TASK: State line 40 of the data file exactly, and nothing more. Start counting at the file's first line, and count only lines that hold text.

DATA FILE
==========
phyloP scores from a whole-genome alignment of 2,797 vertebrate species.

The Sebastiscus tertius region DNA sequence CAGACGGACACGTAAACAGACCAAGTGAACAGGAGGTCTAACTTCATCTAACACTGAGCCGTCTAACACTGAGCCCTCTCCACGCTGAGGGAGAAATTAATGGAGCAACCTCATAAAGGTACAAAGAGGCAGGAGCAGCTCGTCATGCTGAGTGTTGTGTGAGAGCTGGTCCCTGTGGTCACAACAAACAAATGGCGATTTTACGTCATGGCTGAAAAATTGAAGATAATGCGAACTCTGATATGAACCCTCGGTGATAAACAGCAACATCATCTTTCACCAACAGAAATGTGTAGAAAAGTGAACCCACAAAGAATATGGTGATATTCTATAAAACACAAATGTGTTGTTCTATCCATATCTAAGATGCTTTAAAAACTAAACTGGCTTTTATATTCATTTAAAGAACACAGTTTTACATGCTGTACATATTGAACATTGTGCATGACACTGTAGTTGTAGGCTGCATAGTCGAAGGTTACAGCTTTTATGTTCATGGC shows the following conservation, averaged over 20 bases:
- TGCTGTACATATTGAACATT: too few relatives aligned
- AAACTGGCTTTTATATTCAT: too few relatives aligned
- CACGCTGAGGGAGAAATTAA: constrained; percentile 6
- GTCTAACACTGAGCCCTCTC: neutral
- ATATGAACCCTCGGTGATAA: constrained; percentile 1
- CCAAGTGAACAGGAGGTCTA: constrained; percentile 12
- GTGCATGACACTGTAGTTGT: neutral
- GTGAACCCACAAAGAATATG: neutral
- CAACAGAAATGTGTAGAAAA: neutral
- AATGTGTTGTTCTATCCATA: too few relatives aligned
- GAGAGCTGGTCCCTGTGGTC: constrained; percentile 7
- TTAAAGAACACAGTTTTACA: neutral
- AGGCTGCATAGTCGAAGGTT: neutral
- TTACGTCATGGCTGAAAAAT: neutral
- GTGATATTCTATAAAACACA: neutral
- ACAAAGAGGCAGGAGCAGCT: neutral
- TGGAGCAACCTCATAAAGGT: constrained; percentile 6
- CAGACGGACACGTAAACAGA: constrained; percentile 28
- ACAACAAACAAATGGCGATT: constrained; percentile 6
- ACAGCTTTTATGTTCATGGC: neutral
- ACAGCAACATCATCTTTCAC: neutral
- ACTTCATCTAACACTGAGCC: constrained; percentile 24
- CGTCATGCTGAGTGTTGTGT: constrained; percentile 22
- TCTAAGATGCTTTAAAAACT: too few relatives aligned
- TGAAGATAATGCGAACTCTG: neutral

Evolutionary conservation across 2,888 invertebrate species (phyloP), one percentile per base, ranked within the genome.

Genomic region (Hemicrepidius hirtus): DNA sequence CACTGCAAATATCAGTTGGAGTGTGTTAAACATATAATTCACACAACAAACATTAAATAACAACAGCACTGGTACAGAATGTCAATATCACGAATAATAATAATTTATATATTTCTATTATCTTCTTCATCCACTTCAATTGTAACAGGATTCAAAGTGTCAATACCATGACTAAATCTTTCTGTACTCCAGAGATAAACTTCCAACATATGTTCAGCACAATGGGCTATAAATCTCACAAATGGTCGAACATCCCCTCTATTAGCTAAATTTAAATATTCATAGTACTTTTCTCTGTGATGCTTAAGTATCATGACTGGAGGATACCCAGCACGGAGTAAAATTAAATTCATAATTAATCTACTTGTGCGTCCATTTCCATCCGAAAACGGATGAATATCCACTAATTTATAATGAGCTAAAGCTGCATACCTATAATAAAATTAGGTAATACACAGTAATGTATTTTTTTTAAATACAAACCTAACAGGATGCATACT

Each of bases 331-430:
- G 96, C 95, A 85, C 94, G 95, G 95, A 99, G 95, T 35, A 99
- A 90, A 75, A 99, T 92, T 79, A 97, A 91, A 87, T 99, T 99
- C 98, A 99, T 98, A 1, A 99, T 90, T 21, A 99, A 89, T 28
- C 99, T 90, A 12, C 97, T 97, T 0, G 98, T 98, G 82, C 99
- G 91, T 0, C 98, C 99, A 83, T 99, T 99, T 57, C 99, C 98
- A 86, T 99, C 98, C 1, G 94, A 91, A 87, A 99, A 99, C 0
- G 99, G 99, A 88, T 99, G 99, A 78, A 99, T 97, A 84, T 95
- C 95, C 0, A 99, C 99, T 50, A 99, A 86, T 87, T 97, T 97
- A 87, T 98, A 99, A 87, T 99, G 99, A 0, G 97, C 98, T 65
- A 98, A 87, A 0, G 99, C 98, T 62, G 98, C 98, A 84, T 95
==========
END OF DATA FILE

- A 98, A 87, A 0, G 99, C 98, T 62, G 98, C 98, A 84, T 95